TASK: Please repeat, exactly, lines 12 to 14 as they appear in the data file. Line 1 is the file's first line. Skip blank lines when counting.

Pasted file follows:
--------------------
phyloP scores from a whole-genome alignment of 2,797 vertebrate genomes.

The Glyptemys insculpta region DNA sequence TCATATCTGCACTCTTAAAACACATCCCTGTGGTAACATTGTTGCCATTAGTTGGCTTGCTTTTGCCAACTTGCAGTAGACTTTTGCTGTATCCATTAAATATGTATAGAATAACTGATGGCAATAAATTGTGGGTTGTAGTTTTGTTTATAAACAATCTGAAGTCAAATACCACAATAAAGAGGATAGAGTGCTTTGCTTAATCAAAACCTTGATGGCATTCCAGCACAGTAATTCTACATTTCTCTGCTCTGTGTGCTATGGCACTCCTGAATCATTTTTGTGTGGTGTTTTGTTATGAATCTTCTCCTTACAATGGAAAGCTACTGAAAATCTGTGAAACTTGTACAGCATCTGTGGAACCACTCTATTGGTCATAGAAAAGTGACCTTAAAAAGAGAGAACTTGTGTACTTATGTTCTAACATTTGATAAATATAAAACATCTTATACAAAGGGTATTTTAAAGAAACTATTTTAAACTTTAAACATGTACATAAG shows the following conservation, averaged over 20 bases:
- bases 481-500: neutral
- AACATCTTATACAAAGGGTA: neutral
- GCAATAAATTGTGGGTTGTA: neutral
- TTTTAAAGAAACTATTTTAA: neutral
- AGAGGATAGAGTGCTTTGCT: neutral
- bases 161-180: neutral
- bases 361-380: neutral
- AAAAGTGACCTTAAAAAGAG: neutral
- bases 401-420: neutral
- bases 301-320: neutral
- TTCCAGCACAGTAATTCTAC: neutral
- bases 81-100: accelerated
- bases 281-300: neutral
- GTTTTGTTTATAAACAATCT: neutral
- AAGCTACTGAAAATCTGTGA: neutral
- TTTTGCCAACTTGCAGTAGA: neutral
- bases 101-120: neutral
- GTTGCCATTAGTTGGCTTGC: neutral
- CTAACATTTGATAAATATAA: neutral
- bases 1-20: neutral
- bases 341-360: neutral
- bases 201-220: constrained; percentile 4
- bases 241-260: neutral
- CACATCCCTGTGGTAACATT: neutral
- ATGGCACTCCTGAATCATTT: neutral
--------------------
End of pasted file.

- bases 301-320: neutral
- TTCCAGCACAGTAATTCTAC: neutral
- bases 81-100: accelerated